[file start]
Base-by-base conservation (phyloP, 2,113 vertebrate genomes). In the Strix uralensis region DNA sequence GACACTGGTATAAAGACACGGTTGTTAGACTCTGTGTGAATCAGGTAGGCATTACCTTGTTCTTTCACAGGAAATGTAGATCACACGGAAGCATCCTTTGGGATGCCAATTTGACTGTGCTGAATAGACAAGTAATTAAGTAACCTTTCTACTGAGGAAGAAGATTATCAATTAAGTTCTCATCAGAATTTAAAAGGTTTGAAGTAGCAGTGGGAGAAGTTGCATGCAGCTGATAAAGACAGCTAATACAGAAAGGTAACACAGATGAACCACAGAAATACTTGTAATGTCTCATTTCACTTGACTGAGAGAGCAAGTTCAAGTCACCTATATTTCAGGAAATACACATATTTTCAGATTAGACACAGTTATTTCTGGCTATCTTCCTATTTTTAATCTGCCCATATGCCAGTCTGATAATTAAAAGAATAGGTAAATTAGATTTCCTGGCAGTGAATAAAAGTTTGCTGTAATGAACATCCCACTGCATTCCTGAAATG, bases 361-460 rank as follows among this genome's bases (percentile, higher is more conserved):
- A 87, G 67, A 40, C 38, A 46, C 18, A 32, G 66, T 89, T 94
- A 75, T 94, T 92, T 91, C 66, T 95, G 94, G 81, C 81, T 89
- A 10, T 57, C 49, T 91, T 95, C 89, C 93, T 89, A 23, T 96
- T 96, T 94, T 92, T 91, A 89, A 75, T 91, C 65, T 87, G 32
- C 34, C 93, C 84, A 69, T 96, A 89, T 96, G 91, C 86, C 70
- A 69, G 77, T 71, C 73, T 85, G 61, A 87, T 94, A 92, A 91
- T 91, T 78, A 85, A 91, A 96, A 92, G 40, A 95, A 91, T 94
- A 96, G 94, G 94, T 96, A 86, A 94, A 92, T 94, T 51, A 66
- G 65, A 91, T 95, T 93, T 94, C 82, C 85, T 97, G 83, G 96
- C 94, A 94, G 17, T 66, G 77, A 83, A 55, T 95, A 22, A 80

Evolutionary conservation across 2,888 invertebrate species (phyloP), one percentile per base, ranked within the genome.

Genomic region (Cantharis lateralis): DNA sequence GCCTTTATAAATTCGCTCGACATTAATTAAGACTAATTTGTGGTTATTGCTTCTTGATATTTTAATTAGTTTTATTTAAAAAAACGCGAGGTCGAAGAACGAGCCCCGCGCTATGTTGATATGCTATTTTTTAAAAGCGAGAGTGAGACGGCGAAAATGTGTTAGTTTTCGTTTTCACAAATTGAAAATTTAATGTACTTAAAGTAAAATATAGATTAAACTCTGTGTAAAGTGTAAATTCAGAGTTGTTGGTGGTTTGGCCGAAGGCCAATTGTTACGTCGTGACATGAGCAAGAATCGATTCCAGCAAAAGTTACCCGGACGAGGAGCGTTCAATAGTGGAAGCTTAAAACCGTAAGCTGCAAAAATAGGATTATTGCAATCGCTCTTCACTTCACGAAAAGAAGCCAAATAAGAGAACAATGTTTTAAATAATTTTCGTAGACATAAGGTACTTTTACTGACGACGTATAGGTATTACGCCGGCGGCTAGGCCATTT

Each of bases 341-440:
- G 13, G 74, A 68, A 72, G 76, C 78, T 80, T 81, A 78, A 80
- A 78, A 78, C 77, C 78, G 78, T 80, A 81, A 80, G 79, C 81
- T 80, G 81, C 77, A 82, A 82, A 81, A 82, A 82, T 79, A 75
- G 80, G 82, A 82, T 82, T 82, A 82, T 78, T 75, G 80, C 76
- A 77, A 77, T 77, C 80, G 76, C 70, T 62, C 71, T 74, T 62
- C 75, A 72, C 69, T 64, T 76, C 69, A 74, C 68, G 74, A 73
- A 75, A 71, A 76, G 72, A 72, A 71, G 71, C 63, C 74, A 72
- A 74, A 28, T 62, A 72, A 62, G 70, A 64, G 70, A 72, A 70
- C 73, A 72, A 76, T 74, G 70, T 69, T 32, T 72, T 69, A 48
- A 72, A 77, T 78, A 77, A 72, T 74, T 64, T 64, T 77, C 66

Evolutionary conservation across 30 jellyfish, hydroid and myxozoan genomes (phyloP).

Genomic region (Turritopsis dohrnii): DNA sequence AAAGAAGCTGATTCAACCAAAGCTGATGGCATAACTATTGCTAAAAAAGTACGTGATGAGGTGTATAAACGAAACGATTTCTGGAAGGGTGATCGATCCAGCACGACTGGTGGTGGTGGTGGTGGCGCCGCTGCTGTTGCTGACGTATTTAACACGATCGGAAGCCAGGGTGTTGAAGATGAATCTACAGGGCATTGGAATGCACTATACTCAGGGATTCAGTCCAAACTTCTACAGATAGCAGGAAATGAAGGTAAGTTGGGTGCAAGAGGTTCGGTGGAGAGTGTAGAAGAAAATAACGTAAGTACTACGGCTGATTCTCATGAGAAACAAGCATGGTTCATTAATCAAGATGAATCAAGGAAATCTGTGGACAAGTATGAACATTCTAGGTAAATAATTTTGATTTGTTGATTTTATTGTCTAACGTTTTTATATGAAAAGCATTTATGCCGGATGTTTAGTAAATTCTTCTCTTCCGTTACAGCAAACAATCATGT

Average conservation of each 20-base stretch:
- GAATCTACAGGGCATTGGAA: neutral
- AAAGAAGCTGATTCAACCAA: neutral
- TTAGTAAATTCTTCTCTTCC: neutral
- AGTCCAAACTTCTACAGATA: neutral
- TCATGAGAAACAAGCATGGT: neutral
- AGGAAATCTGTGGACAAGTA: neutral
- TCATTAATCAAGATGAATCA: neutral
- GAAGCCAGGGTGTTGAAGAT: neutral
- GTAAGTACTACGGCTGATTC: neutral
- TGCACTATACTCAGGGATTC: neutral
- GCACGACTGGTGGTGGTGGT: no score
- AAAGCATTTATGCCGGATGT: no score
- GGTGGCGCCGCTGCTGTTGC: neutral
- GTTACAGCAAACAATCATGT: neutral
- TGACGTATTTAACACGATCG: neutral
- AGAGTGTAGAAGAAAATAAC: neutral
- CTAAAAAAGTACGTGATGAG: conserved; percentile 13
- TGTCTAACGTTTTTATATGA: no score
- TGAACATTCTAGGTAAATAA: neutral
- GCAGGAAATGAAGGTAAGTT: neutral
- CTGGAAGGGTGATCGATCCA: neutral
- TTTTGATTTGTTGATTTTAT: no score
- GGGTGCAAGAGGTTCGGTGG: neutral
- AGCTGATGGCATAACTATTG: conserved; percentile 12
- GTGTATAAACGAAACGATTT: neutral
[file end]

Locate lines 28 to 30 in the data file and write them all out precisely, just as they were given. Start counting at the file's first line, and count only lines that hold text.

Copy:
- GAATCTACAGGGCATTGGAA: neutral
- AAAGAAGCTGATTCAACCAA: neutral
- TTAGTAAATTCTTCTCTTCC: neutral